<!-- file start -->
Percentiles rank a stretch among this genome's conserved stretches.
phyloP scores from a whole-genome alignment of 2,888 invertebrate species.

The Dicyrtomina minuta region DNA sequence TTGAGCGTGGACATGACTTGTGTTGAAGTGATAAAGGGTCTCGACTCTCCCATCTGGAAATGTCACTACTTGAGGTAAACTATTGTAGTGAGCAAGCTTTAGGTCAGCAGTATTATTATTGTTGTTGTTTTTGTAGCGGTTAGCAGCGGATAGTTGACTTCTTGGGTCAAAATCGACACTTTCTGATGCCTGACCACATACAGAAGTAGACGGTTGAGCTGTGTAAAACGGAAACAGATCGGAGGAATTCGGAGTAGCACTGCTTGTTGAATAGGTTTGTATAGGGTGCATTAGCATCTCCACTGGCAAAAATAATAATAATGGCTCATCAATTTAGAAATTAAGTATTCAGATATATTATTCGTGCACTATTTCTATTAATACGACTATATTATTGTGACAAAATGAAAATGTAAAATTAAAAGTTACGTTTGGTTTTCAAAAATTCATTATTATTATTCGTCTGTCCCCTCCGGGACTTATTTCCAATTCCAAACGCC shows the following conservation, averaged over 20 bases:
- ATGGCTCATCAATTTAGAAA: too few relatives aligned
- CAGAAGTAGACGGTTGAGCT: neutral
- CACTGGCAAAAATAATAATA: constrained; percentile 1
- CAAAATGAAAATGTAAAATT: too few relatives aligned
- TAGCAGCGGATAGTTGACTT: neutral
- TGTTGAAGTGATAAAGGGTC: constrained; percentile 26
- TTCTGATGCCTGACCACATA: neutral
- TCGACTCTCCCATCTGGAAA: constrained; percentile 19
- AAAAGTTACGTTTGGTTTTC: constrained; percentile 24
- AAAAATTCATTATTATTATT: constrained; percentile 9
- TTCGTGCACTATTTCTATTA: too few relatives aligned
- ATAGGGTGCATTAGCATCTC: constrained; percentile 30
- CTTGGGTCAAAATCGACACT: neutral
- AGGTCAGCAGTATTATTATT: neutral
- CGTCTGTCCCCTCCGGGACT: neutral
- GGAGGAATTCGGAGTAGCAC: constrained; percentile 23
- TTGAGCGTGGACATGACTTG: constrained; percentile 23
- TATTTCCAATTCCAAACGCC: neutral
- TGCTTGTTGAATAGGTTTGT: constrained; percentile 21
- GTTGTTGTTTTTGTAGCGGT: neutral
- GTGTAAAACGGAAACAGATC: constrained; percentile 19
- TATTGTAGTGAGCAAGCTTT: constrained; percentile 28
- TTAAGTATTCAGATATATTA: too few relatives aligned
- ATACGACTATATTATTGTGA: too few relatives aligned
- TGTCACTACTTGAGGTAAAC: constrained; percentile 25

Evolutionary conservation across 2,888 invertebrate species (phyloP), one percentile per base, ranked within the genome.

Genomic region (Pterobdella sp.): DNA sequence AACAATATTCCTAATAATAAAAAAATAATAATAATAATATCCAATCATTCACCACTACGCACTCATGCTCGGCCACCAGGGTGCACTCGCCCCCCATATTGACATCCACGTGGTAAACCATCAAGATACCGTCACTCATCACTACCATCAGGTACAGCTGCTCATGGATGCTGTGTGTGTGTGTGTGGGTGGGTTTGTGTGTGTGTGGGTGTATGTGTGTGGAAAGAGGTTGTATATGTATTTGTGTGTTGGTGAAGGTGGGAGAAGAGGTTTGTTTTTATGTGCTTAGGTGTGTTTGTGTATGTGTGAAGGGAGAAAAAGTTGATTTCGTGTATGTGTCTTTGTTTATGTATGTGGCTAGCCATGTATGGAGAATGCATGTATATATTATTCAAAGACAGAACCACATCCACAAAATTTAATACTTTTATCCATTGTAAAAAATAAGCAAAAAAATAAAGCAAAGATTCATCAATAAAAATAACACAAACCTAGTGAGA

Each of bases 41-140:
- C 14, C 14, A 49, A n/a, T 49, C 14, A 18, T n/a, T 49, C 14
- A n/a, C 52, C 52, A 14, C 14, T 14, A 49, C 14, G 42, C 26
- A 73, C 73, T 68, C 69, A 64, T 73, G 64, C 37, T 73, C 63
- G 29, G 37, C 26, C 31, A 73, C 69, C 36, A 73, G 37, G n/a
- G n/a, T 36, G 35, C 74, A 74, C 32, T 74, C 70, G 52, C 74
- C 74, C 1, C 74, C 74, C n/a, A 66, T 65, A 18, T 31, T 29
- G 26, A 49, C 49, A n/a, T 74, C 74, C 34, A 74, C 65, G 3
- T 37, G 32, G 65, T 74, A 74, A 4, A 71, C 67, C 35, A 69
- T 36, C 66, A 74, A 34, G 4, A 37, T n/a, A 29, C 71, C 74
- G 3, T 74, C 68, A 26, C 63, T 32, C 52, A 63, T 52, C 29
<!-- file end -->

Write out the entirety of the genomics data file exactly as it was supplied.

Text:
Percentiles rank a stretch among this genome's conserved stretches.
phyloP scores from a whole-genome alignment of 2,888 invertebrate species.

The Dicyrtomina minuta region DNA sequence TTGAGCGTGGACATGACTTGTGTTGAAGTGATAAAGGGTCTCGACTCTCCCATCTGGAAATGTCACTACTTGAGGTAAACTATTGTAGTGAGCAAGCTTTAGGTCAGCAGTATTATTATTGTTGTTGTTTTTGTAGCGGTTAGCAGCGGATAGTTGACTTCTTGGGTCAAAATCGACACTTTCTGATGCCTGACCACATACAGAAGTAGACGGTTGAGCTGTGTAAAACGGAAACAGATCGGAGGAATTCGGAGTAGCACTGCTTGTTGAATAGGTTTGTATAGGGTGCATTAGCATCTCCACTGGCAAAAATAATAATAATGGCTCATCAATTTAGAAATTAAGTATTCAGATATATTATTCGTGCACTATTTCTATTAATACGACTATATTATTGTGACAAAATGAAAATGTAAAATTAAAAGTTACGTTTGGTTTTCAAAAATTCATTATTATTATTCGTCTGTCCCCTCCGGGACTTATTTCCAATTCCAAACGCC shows the following conservation, averaged over 20 bases:
- ATGGCTCATCAATTTAGAAA: too few relatives aligned
- CAGAAGTAGACGGTTGAGCT: neutral
- CACTGGCAAAAATAATAATA: constrained; percentile 1
- CAAAATGAAAATGTAAAATT: too few relatives aligned
- TAGCAGCGGATAGTTGACTT: neutral
- TGTTGAAGTGATAAAGGGTC: constrained; percentile 26
- TTCTGATGCCTGACCACATA: neutral
- TCGACTCTCCCATCTGGAAA: constrained; percentile 19
- AAAAGTTACGTTTGGTTTTC: constrained; percentile 24
- AAAAATTCATTATTATTATT: constrained; percentile 9
- TTCGTGCACTATTTCTATTA: too few relatives aligned
- ATAGGGTGCATTAGCATCTC: constrained; percentile 30
- CTTGGGTCAAAATCGACACT: neutral
- AGGTCAGCAGTATTATTATT: neutral
- CGTCTGTCCCCTCCGGGACT: neutral
- GGAGGAATTCGGAGTAGCAC: constrained; percentile 23
- TTGAGCGTGGACATGACTTG: constrained; percentile 23
- TATTTCCAATTCCAAACGCC: neutral
- TGCTTGTTGAATAGGTTTGT: constrained; percentile 21
- GTTGTTGTTTTTGTAGCGGT: neutral
- GTGTAAAACGGAAACAGATC: constrained; percentile 19
- TATTGTAGTGAGCAAGCTTT: constrained; percentile 28
- TTAAGTATTCAGATATATTA: too few relatives aligned
- ATACGACTATATTATTGTGA: too few relatives aligned
- TGTCACTACTTGAGGTAAAC: constrained; percentile 25

Evolutionary conservation across 2,888 invertebrate species (phyloP), one percentile per base, ranked within the genome.

Genomic region (Pterobdella sp.): DNA sequence AACAATATTCCTAATAATAAAAAAATAATAATAATAATATCCAATCATTCACCACTACGCACTCATGCTCGGCCACCAGGGTGCACTCGCCCCCCATATTGACATCCACGTGGTAAACCATCAAGATACCGTCACTCATCACTACCATCAGGTACAGCTGCTCATGGATGCTGTGTGTGTGTGTGTGGGTGGGTTTGTGTGTGTGTGGGTGTATGTGTGTGGAAAGAGGTTGTATATGTATTTGTGTGTTGGTGAAGGTGGGAGAAGAGGTTTGTTTTTATGTGCTTAGGTGTGTTTGTGTATGTGTGAAGGGAGAAAAAGTTGATTTCGTGTATGTGTCTTTGTTTATGTATGTGGCTAGCCATGTATGGAGAATGCATGTATATATTATTCAAAGACAGAACCACATCCACAAAATTTAATACTTTTATCCATTGTAAAAAATAAGCAAAAAAATAAAGCAAAGATTCATCAATAAAAATAACACAAACCTAGTGAGA

Each of bases 41-140:
- C 14, C 14, A 49, A n/a, T 49, C 14, A 18, T n/a, T 49, C 14
- A n/a, C 52, C 52, A 14, C 14, T 14, A 49, C 14, G 42, C 26
- A 73, C 73, T 68, C 69, A 64, T 73, G 64, C 37, T 73, C 63
- G 29, G 37, C 26, C 31, A 73, C 69, C 36, A 73, G 37, G n/a
- G n/a, T 36, G 35, C 74, A 74, C 32, T 74, C 70, G 52, C 74
- C 74, C 1, C 74, C 74, C n/a, A 66, T 65, A 18, T 31, T 29
- G 26, A 49, C 49, A n/a, T 74, C 74, C 34, A 74, C 65, G 3
- T 37, G 32, G 65, T 74, A 74, A 4, A 71, C 67, C 35, A 69
- T 36, C 66, A 74, A 34, G 4, A 37, T n/a, A 29, C 71, C 74
- G 3, T 74, C 68, A 26, C 63, T 32, C 52, A 63, T 52, C 29